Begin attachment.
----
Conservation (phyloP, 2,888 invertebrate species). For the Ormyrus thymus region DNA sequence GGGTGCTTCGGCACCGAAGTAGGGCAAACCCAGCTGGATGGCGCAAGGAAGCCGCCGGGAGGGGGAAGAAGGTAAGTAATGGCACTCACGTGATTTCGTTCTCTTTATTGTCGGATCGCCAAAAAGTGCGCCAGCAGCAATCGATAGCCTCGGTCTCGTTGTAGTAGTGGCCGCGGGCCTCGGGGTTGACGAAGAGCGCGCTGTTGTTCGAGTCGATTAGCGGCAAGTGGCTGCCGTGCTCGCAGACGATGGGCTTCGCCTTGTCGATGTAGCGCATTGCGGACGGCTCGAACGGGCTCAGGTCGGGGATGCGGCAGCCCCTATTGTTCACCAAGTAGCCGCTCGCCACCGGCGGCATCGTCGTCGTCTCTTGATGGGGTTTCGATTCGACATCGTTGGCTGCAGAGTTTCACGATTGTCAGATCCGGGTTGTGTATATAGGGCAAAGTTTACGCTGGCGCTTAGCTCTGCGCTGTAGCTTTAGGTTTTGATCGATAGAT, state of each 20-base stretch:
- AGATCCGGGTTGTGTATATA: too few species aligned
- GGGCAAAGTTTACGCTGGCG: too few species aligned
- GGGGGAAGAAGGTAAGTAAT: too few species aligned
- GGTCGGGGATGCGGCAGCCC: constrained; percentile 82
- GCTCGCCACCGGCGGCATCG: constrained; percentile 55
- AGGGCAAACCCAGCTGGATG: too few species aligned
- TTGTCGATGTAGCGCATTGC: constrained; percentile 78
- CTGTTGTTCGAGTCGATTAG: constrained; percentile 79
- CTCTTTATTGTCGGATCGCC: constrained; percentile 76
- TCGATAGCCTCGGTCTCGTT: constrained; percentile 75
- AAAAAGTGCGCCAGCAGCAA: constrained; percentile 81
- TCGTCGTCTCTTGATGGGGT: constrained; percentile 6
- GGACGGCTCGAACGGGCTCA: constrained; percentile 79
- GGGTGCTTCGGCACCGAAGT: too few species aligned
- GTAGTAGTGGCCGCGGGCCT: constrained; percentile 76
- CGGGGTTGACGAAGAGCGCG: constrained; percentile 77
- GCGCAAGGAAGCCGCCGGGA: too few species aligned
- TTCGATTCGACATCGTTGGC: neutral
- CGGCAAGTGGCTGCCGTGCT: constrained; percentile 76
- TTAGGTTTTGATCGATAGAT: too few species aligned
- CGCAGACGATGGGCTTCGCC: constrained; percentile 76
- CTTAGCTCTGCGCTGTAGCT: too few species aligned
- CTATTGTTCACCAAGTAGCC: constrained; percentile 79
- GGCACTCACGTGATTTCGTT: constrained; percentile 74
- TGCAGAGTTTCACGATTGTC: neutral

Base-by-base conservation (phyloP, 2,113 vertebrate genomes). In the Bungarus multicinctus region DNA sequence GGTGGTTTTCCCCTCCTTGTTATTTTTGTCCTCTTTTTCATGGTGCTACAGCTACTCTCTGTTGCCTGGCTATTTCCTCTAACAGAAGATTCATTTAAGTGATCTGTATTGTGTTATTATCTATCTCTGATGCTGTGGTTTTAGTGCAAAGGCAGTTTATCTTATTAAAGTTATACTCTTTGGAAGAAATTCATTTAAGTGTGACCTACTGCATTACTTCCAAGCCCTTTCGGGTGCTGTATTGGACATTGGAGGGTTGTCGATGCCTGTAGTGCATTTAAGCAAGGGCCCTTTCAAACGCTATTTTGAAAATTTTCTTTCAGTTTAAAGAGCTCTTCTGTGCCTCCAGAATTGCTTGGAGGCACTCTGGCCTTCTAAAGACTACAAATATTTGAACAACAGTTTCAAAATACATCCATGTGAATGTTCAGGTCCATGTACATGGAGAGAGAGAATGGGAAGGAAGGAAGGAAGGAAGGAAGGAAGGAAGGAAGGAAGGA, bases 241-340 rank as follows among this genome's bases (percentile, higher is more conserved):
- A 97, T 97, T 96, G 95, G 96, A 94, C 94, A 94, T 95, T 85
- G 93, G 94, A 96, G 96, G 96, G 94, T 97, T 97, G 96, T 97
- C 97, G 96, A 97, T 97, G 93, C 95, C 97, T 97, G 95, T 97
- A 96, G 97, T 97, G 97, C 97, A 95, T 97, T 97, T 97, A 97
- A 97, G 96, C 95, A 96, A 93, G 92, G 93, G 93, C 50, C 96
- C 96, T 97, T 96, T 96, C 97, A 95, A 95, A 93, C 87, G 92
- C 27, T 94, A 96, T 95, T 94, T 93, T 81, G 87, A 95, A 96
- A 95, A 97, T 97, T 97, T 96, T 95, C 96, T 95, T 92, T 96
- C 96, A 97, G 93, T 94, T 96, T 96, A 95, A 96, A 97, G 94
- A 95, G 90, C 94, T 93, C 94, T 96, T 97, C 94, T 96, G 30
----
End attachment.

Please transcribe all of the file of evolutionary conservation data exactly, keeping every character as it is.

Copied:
Conservation (phyloP, 2,888 invertebrate species). For the Ormyrus thymus region DNA sequence GGGTGCTTCGGCACCGAAGTAGGGCAAACCCAGCTGGATGGCGCAAGGAAGCCGCCGGGAGGGGGAAGAAGGTAAGTAATGGCACTCACGTGATTTCGTTCTCTTTATTGTCGGATCGCCAAAAAGTGCGCCAGCAGCAATCGATAGCCTCGGTCTCGTTGTAGTAGTGGCCGCGGGCCTCGGGGTTGACGAAGAGCGCGCTGTTGTTCGAGTCGATTAGCGGCAAGTGGCTGCCGTGCTCGCAGACGATGGGCTTCGCCTTGTCGATGTAGCGCATTGCGGACGGCTCGAACGGGCTCAGGTCGGGGATGCGGCAGCCCCTATTGTTCACCAAGTAGCCGCTCGCCACCGGCGGCATCGTCGTCGTCTCTTGATGGGGTTTCGATTCGACATCGTTGGCTGCAGAGTTTCACGATTGTCAGATCCGGGTTGTGTATATAGGGCAAAGTTTACGCTGGCGCTTAGCTCTGCGCTGTAGCTTTAGGTTTTGATCGATAGAT, state of each 20-base stretch:
- AGATCCGGGTTGTGTATATA: too few species aligned
- GGGCAAAGTTTACGCTGGCG: too few species aligned
- GGGGGAAGAAGGTAAGTAAT: too few species aligned
- GGTCGGGGATGCGGCAGCCC: constrained; percentile 82
- GCTCGCCACCGGCGGCATCG: constrained; percentile 55
- AGGGCAAACCCAGCTGGATG: too few species aligned
- TTGTCGATGTAGCGCATTGC: constrained; percentile 78
- CTGTTGTTCGAGTCGATTAG: constrained; percentile 79
- CTCTTTATTGTCGGATCGCC: constrained; percentile 76
- TCGATAGCCTCGGTCTCGTT: constrained; percentile 75
- AAAAAGTGCGCCAGCAGCAA: constrained; percentile 81
- TCGTCGTCTCTTGATGGGGT: constrained; percentile 6
- GGACGGCTCGAACGGGCTCA: constrained; percentile 79
- GGGTGCTTCGGCACCGAAGT: too few species aligned
- GTAGTAGTGGCCGCGGGCCT: constrained; percentile 76
- CGGGGTTGACGAAGAGCGCG: constrained; percentile 77
- GCGCAAGGAAGCCGCCGGGA: too few species aligned
- TTCGATTCGACATCGTTGGC: neutral
- CGGCAAGTGGCTGCCGTGCT: constrained; percentile 76
- TTAGGTTTTGATCGATAGAT: too few species aligned
- CGCAGACGATGGGCTTCGCC: constrained; percentile 76
- CTTAGCTCTGCGCTGTAGCT: too few species aligned
- CTATTGTTCACCAAGTAGCC: constrained; percentile 79
- GGCACTCACGTGATTTCGTT: constrained; percentile 74
- TGCAGAGTTTCACGATTGTC: neutral

Base-by-base conservation (phyloP, 2,113 vertebrate genomes). In the Bungarus multicinctus region DNA sequence GGTGGTTTTCCCCTCCTTGTTATTTTTGTCCTCTTTTTCATGGTGCTACAGCTACTCTCTGTTGCCTGGCTATTTCCTCTAACAGAAGATTCATTTAAGTGATCTGTATTGTGTTATTATCTATCTCTGATGCTGTGGTTTTAGTGCAAAGGCAGTTTATCTTATTAAAGTTATACTCTTTGGAAGAAATTCATTTAAGTGTGACCTACTGCATTACTTCCAAGCCCTTTCGGGTGCTGTATTGGACATTGGAGGGTTGTCGATGCCTGTAGTGCATTTAAGCAAGGGCCCTTTCAAACGCTATTTTGAAAATTTTCTTTCAGTTTAAAGAGCTCTTCTGTGCCTCCAGAATTGCTTGGAGGCACTCTGGCCTTCTAAAGACTACAAATATTTGAACAACAGTTTCAAAATACATCCATGTGAATGTTCAGGTCCATGTACATGGAGAGAGAGAATGGGAAGGAAGGAAGGAAGGAAGGAAGGAAGGAAGGAAGGAAGGA, bases 241-340 rank as follows among this genome's bases (percentile, higher is more conserved):
- A 97, T 97, T 96, G 95, G 96, A 94, C 94, A 94, T 95, T 85
- G 93, G 94, A 96, G 96, G 96, G 94, T 97, T 97, G 96, T 97
- C 97, G 96, A 97, T 97, G 93, C 95, C 97, T 97, G 95, T 97
- A 96, G 97, T 97, G 97, C 97, A 95, T 97, T 97, T 97, A 97
- A 97, G 96, C 95, A 96, A 93, G 92, G 93, G 93, C 50, C 96
- C 96, T 97, T 96, T 96, C 97, A 95, A 95, A 93, C 87, G 92
- C 27, T 94, A 96, T 95, T 94, T 93, T 81, G 87, A 95, A 96
- A 95, A 97, T 97, T 97, T 96, T 95, C 96, T 95, T 92, T 96
- C 96, A 97, G 93, T 94, T 96, T 96, A 95, A 96, A 97, G 94
- A 95, G 90, C 94, T 93, C 94, T 96, T 97, C 94, T 96, G 30